Arizona Chinese: A History

1998 commemorative of the Arizona Chinese
1998 commemorative of the Arizona Chinese

My maternal grandfather, We Fong (George) Ong, was born in Phoenix (1903-1995), and was the first American-born Chinese (ABC) in Arizona.  His parents, my great grandparents, traveled from San Francisco to Arizona in the late 1890’s where they started a dry goods business through the Sun Mercantile Company, operated by distant cousins. Their business served mainly the Mexican and Native American communities at a time when there were about one hundred Chinese men and only ten Chinese women in Phoenix; and well before Arizona achieved statehood in 1912. 

My family were among the first Chinese immigrants settling and developing small businesses in Arizona. Many were of the Ong and Tang Clans hailing from the Hoiping region of Guangdong province. Despite a hostile social environment of racism and discrimination, immigrants and their children created a niche in which by the 1930’s, there were more than 100 Chinese families operating small grocery stores and restaurants. Fascinating yet very typical at that time!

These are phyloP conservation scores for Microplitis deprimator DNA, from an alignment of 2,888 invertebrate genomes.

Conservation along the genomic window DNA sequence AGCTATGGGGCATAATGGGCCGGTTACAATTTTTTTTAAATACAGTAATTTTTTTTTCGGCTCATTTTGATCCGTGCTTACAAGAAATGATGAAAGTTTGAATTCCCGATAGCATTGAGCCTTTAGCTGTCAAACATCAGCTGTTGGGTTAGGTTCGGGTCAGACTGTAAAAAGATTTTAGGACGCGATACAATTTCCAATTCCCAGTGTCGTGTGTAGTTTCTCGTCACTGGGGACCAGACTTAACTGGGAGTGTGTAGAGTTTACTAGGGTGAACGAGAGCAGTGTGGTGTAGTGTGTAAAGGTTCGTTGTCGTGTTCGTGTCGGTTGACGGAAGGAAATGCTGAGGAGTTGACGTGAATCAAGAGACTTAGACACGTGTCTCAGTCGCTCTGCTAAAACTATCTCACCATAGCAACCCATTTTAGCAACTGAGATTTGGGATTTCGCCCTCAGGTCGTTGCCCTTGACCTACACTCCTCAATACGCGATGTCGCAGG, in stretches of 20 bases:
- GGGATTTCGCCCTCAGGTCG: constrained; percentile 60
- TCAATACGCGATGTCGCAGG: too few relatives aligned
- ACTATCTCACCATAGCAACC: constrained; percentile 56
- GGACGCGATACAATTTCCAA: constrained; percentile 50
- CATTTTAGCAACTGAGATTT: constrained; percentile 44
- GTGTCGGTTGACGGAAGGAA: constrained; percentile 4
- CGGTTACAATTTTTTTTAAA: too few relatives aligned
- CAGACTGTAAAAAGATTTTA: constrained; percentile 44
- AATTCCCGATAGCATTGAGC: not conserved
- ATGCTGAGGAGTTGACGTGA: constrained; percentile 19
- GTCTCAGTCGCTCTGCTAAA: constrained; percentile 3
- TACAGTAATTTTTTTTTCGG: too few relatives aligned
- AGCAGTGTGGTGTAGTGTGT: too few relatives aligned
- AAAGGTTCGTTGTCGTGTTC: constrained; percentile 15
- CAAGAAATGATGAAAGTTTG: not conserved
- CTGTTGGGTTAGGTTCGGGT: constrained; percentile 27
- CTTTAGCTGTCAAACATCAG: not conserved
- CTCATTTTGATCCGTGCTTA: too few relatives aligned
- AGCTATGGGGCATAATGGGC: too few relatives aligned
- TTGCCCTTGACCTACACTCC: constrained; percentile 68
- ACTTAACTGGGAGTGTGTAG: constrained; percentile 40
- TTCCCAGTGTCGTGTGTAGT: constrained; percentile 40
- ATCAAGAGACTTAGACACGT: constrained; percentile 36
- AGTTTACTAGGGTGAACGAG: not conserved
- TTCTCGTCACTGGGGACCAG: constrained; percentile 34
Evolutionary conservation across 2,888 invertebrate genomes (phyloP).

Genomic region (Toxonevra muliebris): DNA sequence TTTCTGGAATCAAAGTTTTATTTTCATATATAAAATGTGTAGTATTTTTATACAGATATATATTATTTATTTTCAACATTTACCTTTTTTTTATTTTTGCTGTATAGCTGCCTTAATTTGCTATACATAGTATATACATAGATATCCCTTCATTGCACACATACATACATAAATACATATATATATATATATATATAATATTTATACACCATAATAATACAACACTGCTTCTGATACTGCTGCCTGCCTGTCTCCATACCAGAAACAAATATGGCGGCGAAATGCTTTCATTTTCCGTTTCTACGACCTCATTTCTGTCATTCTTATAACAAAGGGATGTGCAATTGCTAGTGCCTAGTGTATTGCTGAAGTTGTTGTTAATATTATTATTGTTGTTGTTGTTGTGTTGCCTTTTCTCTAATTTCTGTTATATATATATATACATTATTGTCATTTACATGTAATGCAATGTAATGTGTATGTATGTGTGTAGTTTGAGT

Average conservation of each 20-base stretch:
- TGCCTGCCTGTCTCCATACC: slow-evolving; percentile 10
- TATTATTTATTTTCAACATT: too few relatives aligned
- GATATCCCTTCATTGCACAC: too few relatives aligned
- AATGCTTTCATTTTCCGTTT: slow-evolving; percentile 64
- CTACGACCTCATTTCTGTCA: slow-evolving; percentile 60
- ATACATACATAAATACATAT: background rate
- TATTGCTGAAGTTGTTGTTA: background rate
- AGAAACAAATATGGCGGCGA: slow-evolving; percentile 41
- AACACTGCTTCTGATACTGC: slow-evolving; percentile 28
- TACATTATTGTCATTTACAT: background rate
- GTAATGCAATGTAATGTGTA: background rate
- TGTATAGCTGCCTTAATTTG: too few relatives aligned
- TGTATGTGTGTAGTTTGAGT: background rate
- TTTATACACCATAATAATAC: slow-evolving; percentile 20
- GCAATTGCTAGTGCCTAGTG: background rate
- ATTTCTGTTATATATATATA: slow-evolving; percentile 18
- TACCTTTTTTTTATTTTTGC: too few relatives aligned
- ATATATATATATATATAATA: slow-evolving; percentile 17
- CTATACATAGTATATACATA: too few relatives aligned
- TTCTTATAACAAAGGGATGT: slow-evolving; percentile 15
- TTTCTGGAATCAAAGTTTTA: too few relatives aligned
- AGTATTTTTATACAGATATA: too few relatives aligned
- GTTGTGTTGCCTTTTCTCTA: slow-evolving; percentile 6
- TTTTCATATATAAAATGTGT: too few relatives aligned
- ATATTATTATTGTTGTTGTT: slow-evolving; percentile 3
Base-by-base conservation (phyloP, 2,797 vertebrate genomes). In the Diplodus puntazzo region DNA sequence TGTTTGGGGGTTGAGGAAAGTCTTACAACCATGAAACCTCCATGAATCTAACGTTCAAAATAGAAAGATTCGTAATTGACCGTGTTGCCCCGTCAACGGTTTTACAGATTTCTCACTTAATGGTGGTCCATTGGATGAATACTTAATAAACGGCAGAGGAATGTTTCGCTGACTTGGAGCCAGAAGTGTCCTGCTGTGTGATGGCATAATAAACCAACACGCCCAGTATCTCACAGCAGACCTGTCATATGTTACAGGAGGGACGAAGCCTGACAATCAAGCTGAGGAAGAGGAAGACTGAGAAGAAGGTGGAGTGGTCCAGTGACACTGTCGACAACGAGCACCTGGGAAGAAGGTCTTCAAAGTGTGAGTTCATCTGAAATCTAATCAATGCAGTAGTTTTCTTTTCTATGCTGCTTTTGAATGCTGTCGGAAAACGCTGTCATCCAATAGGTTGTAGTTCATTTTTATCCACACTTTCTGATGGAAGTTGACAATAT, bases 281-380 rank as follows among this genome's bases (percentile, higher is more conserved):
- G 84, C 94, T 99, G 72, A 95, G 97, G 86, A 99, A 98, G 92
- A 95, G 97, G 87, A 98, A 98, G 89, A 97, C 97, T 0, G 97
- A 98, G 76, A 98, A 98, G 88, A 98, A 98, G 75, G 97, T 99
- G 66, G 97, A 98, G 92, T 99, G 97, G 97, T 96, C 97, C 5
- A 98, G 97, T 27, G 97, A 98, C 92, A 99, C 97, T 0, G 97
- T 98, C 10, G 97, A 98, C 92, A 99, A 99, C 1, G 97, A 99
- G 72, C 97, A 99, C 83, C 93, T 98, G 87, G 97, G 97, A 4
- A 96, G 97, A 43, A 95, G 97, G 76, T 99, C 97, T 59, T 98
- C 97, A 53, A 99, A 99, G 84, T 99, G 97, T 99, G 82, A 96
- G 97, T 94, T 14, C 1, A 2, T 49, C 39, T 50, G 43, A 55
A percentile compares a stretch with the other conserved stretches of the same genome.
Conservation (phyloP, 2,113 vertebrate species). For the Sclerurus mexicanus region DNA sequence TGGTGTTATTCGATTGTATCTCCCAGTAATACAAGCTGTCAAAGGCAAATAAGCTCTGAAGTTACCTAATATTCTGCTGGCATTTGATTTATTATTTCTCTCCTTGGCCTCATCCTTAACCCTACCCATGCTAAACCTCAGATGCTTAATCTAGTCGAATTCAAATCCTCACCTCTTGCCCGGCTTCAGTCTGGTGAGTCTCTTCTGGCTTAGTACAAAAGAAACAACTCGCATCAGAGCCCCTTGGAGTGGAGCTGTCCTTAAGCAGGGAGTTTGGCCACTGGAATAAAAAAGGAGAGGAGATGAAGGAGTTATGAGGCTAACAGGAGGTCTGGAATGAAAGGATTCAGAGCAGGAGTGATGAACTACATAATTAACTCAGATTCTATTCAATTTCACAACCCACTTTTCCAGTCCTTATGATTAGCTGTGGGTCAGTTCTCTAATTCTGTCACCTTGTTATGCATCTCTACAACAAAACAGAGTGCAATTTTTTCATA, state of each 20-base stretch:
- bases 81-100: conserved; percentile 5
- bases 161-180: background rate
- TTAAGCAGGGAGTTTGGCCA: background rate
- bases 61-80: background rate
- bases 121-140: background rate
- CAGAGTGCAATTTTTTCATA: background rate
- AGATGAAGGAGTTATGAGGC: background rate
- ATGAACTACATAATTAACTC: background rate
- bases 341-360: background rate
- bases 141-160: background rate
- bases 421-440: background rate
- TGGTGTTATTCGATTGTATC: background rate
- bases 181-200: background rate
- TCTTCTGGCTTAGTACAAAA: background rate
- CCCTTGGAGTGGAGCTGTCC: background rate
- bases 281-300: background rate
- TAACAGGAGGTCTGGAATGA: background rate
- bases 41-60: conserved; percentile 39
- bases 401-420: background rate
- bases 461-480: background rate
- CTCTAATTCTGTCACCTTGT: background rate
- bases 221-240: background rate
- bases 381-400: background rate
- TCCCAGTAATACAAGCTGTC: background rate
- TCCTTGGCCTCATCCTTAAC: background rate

Grandpa Ong, who only completed the 8th grade, grew his own grocery business -- the Village Market -- which reopened as a supermarket at North 32nd and East Osborn in Phoenix in the early 1950’s.  Several Chinese grocerers’ children became the first Chinese-American lawyers in Arizona, and entered mainstream political life.  Notably, Thomas Tang, my grandfather’s first cousin, became the first Chinese-American appointed to the Federal 9th Circuit Court of Appeals. 

Place(s): Phoenix, Arizona

– Steve Yip

Relationship:  Great-grandchild of im/migrant or more Great-grandchild of im/migrant or more